{14} July 11, 2012 | | Hudson valley news

AARP members, $19 non-members, $5 school employees; 845-297-3428.

First-ever Jewish Symposium in Kingston On Sunday, July 15, Rabbi Schochet of London, England will be the keynote speaker at the first Jewish Woman Symposium in Kingston. Scholars and great Jewish thinkers of our time, Dr. Chanah Silberstien, Malka Touger, Harav Berel Beyl and Rabbi Ari Raskin, will discuss the Jewish woman in the 21st century. The symposium will offer in-depth study, analysis and discussion from 11:15 a.m. to 4 p.m. at the Congregation Agudas Achim, 254 Lucas Ave., Kingston. Admission is $18 in advance or $25 at the door. For more information contact, 845-3311176 or visit

Ride a carriage road in Mohonk Join Mohonk Preserve Land Stewardship staff for a free bike ride along the historic carriage roads from a by-gone era and enjoy the many scenic views of the ridge. Bring your own equipment including bike and helmet, plus water and a snack. Bikes must be suitable for off-pavement riding including wide tires and 15 or more gears. Ages 15 and up are welcome. Children must always be accompanied by an adult. This is a moderate, 10 to 12-mile bike ride. Space is limited. Call 845-255-0919 for reservations and program location.

ART The Arts

Society of Kingston (ASK) is sponsoring a Kingston Calendar Photography Contest. This year’s theme will be “Destination Kingston” What would a visitor or resident wish to visit and remember about Kingston? Deadline for submission is Thursday, August 16. For more information, visit the ASK website at and click on the attention photographers banner or contact Anita DeFina Hadley at jags@ Winning photos will be displayed in the 2013 Calendar, one for each month and one on the cover. Approximately 4,000 calendars will be printed and distributed throughout the area.

ART Dutchess County Art Association/ Barrett Clay Works has announced its 4th Annual National Juried Cup Show Ceramics Exhibition featuring juror Kala Stein, Guest Curator at the ScheinJoseph International Museum of Ceramic Art and Instructor in Ceramics at NYS College of Ceramics at Alfred University. The National Cup Show is an exhibit that highlights the many diverse interpretations of the cup. This event helps to promote contemporary ceramic artists locally and nationally to celebrate the creativity and endless interpretations of the simple form: a cup. Exhibition Dates: September 1 - October 6; Extended Submission Deadline: Tuesday, July 31 at 6 p.m. Opening Reception on Saturday, September 1st, 5:30 - 7:30 p.m. at Barrett ClayWorks, 485 Main St., Poughkeepsie. Entry Fee: $35 for the first 3 images; $6 for each additional image. For prospectus, call 845-471-2550 or e-mail LSpence@

e-mail us your events: << continued from page 12 for developmental milestones like speech, fine motor and social skills; Free; Call 2-1-1 or 1-800899-1479 to schedule screening appointment. ‘Bringing Up Baby;’ Wednesday, July 18; 6:30 p.m.; Morton Memorial Library, 82 Kelly St., Rhinecliff; Free; 845-876-2903. ‘Hugo;’ Thursday, July 19; 3:30 p.m.; Morton Memorial Library, 82 Kelly St., Rhinecliff; Free; 845-876-2903. DJ Pauly D; Thursday, July 19; 9:30 p.m.; MidHudson Civic Center, 14 Civic Center Plaza, Poughkeepsie; Special guests TBA; $30; 845471-1966 or ‘Rhinebeck’ Book Discussion; Thursday, July 19; 7 p.m.; Oblong Books & Music, 6422 Montgomery St., Rhinebeck; Local historian Michael Frazier will discuss his new book about the town of Rhinebeck’s significant history; 845876-0500; AARP Defensive Driving Course; Thursday, July 19 and Friday, July 20; 10 a.m. - 1 p.m.; Grinnell Library, 2642 East Main St., Wappingers Falls; Two-part defensive driving course; $17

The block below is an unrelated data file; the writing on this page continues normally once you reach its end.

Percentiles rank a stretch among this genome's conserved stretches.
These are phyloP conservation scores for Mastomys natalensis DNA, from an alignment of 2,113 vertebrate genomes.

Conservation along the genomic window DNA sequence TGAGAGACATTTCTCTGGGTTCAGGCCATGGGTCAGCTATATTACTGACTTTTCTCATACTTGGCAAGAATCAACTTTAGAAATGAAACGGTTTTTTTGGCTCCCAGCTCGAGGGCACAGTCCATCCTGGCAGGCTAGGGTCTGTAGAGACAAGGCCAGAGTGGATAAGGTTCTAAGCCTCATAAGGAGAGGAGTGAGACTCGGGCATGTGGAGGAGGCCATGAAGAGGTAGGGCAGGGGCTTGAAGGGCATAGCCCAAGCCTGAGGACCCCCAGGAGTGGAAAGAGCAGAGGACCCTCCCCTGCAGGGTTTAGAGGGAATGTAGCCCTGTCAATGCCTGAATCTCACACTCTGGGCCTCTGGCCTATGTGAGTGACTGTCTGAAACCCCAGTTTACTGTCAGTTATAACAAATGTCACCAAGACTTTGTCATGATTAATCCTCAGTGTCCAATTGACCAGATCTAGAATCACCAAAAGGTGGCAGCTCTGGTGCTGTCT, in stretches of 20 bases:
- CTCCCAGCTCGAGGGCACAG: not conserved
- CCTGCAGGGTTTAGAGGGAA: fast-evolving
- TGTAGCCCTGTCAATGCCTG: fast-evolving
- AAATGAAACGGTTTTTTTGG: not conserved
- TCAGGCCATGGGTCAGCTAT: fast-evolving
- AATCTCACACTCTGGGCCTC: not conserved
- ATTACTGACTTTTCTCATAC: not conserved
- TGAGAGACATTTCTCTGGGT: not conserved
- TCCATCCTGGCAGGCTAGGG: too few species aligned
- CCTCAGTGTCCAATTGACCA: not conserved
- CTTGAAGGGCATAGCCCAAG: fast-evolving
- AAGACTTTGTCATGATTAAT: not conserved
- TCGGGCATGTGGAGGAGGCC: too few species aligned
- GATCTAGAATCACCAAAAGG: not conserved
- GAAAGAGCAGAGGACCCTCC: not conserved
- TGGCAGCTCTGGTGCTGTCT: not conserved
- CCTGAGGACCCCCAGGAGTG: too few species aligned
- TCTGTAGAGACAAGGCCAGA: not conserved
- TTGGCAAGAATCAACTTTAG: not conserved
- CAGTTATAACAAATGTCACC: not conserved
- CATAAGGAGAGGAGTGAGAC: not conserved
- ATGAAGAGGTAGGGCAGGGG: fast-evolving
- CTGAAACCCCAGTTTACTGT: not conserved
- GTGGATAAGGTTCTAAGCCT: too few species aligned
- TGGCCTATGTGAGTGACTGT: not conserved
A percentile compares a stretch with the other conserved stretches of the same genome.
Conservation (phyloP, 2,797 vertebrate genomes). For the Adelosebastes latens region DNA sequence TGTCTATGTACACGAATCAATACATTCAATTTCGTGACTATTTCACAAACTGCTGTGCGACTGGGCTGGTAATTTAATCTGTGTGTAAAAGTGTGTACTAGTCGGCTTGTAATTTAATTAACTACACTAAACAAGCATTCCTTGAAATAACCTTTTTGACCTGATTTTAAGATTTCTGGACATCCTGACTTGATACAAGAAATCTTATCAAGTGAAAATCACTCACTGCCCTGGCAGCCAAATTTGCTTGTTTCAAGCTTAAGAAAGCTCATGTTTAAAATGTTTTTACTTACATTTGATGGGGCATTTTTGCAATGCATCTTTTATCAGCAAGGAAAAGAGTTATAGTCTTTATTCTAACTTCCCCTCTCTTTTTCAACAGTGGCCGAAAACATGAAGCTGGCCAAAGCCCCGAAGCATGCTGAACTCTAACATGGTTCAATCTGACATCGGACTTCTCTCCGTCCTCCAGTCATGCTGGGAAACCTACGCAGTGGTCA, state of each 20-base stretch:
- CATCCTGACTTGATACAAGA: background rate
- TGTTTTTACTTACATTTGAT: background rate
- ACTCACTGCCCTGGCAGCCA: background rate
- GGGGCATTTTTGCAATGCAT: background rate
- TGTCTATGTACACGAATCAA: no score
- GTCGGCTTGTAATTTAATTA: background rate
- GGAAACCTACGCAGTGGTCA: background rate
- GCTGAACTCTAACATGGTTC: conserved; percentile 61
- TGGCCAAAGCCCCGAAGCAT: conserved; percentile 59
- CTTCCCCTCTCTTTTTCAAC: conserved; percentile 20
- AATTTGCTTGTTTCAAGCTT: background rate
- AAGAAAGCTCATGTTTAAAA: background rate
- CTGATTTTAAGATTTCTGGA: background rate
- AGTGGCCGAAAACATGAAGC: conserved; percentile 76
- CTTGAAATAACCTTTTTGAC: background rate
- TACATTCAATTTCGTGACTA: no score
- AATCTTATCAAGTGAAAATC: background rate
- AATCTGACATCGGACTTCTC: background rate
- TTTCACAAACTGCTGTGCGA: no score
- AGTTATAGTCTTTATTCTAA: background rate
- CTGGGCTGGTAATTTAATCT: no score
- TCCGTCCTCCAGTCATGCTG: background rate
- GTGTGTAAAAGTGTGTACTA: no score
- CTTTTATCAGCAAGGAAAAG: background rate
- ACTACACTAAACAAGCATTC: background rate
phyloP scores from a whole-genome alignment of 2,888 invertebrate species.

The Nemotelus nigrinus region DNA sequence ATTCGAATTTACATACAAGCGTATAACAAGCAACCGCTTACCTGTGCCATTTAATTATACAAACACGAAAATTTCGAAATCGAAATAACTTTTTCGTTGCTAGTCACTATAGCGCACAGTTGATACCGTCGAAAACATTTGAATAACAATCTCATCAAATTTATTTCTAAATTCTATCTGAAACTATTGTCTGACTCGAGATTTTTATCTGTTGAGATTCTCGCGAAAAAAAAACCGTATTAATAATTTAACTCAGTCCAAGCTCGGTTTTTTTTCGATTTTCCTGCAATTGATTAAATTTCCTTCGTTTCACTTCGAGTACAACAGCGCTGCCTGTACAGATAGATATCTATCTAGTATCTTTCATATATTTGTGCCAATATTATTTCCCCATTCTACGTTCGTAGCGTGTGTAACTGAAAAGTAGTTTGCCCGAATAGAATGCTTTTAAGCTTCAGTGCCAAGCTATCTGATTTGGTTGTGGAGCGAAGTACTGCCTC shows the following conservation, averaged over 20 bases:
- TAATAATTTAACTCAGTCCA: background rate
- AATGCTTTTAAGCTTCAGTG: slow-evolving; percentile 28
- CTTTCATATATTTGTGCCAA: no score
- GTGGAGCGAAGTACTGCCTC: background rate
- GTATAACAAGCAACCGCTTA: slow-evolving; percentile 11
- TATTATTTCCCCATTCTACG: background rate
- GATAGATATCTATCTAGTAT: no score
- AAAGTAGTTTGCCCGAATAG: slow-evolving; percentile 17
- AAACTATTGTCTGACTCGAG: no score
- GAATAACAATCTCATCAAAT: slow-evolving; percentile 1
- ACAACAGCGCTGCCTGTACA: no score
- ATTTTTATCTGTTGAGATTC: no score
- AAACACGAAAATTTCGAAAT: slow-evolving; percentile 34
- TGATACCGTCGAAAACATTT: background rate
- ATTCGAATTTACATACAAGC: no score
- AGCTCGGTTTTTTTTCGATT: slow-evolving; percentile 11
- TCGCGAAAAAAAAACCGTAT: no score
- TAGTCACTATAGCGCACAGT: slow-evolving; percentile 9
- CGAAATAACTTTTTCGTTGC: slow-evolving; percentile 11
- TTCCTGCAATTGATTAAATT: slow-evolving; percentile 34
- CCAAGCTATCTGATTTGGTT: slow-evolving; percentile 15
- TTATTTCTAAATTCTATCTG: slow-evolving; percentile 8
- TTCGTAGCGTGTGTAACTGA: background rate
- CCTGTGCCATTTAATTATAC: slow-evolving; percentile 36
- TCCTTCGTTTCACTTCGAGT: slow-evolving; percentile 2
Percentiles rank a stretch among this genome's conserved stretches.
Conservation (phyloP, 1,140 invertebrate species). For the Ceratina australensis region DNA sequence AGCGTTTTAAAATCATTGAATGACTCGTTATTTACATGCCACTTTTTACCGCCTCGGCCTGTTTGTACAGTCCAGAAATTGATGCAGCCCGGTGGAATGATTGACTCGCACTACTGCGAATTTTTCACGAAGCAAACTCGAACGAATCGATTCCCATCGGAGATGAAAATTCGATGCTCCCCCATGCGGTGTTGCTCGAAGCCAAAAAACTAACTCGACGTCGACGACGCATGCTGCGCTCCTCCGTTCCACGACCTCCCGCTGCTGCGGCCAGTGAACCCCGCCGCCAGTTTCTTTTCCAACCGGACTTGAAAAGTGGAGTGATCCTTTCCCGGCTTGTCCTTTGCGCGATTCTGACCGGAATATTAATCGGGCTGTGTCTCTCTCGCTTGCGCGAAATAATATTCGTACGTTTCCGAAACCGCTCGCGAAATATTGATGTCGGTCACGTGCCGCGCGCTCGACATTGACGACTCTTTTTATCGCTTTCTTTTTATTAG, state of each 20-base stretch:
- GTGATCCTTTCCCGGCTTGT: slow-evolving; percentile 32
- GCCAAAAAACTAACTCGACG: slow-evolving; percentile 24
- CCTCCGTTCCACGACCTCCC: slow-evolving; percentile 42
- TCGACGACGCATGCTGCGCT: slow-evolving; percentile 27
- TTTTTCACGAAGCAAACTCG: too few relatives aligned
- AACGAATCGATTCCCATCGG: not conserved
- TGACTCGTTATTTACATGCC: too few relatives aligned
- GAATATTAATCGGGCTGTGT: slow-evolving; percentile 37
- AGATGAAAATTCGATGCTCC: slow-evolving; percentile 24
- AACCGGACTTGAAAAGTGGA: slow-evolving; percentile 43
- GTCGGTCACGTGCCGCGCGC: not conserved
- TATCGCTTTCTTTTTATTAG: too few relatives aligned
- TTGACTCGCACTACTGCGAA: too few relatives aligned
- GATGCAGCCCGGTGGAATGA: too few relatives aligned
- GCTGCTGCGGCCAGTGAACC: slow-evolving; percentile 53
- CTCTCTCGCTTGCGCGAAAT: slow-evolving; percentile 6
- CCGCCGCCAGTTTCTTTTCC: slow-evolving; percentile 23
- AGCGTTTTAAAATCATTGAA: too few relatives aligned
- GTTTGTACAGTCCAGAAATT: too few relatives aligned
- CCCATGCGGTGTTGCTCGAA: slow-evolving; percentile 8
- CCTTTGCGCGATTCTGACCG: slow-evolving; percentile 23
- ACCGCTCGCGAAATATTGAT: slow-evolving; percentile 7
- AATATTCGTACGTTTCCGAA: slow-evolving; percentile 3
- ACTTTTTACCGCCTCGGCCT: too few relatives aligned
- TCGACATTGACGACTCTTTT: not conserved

‘PHOTOgraphy’ Opening Reception; Friday, July 20; 5-7 p.m.; Red Hook CAN Gallery, 7516 N. Broadway, Red Hook; Juried by Henry Horenstein; On view through Aug. 19; Chris Barron of the Spin Doctors; Friday, July 20; 8:30 p.m.; Town Crier Cafe, 130 Rte. 22, Pawling; or 845-877-1300. Morton’s Acoustic Music Show; Friday, July 20; 8 p.m.; Morton Memorial Library, 82 Kelly St., Rhinecliff; Featuring The Greg Douglas Band, Moss Meredith, Elaine Rachlin, Ann Teed and The Riches; Free; 845-876-2903. ‘Dear Mother Nature’ Gallery Talk and Workshop; Saturday, July 21; 2 p.m.; Samuel Dorsky Museum of Art, SUNY New Paltz, 1 Hawk Drive, New Paltz; Gallery talk with Linda Weintraub, curator of ‘Dear Mother Nature: Hudson Valley Artists 2012’ followed by an origami crane demonstration workshop with artist Claire Lambe; $5 suggested donation; 845-257-3844. Sugar Ray and The Bluetones; Saturday, July 21; 8:30 p.m.; Town Crier Cafe, 130 Rte. 22, Pawling; or 845-877-1300.

Deadline for calendar submissions is noon on Friday:



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Hudson valley news | | July 11, 2012 {15}

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The tri-state region’s newest arts center, the Gallery Arts Guild, will open its first exhibit, “Artists and Artisans in Our Midst,” on July 13. The show, running through September 9, features eight of the regions finest emerging artists including photographer John Atchely, weaver Karin Gerstel, mixed-media artists Bernard Re and Louise March, woodworker Shaari Horowitz, and furniture maker David Bowen, among others. “We have always appreciated art and believe strongly that it’s an integral part of a community,” said codirector of the Gallery Arts Guild John Brett. “In the hope of broadening the connection between local artists and the people in the community and surrounding area, we are highlighting the region’s ‘natural’ resources and bringing about community participation in this creative asset.” The Gallery Arts Guild and the The White Gallery will host a combined opening artists’ reception on Saturday, July 14 from 4 - 7 p.m. at the new location, 342 Main St., Lakeville.